Winner: Ricky The Dragon Steamboat, pinfall
Ricky has control
Caveat: This is old school. Modern wrestling fans would find it tame and underwhelming, I am sure, but I enjoyed it.
Slingshot into the post outside the ring
Match 8: Hercules Hernandez v Billy Jack Haynes
Billy Jack was a favourite of mine in the mid-2000s on YouTube – the guy was batshit insane. This match… Gorilla is alone on commentary… and he immediately lets the viewers know this was recorded afterwards by talking about Slick buying half of contracts, which had not happened yet. I wish I still had my old tape to see why they felt the need to cut the commentary. Standard strong-man match with some nice moves. Look, it’s certainly not Steamboat-Flair, but, so sue me, I enjoyed this match. It was certainly better than their match at WM3. Haynes even hit a dropkick. Crowd does not care, for what it’s worth. After 10 minutes or so, the end comes when Hercules goes for a neck-breaker which Haynes turns into a backslide… and gets the pin! Really? Some-one apart from Kerry Von Erich wins with a back-slide?
Winner: Billy Jack Haynes, pinfall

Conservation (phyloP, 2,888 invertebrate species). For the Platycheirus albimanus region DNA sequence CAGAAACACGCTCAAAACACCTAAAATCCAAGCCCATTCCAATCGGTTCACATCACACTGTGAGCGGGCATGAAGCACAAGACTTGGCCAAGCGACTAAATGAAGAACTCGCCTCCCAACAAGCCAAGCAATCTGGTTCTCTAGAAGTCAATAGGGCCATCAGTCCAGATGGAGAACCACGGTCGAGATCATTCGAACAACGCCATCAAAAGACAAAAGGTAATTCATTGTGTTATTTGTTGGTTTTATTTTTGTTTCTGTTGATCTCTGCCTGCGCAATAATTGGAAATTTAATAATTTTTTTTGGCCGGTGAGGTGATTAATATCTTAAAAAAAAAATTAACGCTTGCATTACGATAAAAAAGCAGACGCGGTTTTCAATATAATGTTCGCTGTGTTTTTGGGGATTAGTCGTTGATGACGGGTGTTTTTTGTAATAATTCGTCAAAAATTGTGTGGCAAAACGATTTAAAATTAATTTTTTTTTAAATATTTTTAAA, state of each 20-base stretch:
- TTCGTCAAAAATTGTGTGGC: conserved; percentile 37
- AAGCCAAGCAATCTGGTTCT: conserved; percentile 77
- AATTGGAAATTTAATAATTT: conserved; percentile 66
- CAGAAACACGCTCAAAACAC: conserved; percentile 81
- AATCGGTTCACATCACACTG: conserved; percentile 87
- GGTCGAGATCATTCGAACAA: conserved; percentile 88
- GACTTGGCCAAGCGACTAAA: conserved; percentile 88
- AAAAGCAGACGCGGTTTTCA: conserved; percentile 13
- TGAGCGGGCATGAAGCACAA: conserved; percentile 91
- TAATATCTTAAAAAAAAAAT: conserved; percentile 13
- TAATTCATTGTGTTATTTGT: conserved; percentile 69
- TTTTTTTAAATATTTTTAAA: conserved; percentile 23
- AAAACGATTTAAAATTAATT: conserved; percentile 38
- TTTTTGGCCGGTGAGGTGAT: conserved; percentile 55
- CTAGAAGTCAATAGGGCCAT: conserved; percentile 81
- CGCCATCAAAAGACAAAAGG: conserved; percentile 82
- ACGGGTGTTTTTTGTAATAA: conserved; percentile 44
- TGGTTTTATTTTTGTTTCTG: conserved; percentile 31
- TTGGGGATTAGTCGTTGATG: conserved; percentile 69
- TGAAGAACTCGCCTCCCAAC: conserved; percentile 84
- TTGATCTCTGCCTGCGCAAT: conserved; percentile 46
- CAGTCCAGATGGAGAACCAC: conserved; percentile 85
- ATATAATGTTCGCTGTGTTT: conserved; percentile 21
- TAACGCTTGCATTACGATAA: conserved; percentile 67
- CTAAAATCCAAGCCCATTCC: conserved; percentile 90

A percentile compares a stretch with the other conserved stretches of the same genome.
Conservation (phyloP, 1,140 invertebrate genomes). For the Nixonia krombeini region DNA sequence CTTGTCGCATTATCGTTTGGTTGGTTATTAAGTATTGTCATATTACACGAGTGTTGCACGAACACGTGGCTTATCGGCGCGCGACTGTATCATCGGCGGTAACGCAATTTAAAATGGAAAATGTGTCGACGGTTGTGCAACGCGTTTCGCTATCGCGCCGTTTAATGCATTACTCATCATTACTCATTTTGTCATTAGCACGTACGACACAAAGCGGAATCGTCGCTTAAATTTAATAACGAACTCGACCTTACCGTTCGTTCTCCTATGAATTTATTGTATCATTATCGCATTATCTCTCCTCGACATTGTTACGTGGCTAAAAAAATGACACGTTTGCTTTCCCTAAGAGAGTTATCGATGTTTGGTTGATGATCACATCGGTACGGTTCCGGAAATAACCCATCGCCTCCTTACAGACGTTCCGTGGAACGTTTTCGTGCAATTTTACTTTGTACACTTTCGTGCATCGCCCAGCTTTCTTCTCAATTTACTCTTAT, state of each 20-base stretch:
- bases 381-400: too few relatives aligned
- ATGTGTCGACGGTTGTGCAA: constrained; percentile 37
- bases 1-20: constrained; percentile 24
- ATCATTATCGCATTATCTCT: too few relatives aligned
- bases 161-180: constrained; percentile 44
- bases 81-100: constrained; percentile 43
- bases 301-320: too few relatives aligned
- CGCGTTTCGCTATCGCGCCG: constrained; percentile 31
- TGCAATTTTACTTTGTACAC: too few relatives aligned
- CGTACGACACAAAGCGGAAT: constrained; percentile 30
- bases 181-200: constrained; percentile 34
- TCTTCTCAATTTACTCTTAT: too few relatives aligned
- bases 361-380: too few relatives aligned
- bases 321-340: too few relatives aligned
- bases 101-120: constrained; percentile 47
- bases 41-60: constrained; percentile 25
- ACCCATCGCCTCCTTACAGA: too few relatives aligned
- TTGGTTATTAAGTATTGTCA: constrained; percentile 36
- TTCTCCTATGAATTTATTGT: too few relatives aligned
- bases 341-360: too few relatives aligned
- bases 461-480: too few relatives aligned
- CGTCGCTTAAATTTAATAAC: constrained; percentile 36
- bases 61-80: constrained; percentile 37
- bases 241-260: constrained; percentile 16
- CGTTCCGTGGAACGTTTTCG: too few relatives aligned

That’s some impressive strength from Haynes.
See? A backslide!
Mean Gene with Jack Tunney (president of the WWF) to gush over the crowd and Canada.
Match 9: The Dream Team (Brutus Beefacke & Greg The Hammer Valentine) v Rougeau Brothers (Jacques & Raymond)
Dream Team jump start the match, but the Rougeaus clean house. Look, I don’t know what to make of this match. When Valentine was in the ring, it was great; when Beefcake came in, it was like he cast a strange spell on everyone and it became dull. The Rougeaus hit some nice double team moves and Valentine is always up for anything. Yeah, not sure what to make of it. I mean, we make fun of Ed Leslie now being the black hole of wrestling skill (especially those of us who endured his 492 gimmicks in WCW), but I had sort of forgotten he came into the business with that same ability. He never actually improved as a wrestler, did he? Oh well… Valentine is awesome, the Rougeaus were fantastic, so I’ll let myself be happy with that. Ending comes after around 15 minutes when, with Beefcake arguing with the ref, Valentine is trying to apply a figure-4 on Raymond and, halfway through it, in a nicely timed spot, Raymond jumps over to sunset flip him into a pin. Really nice ending.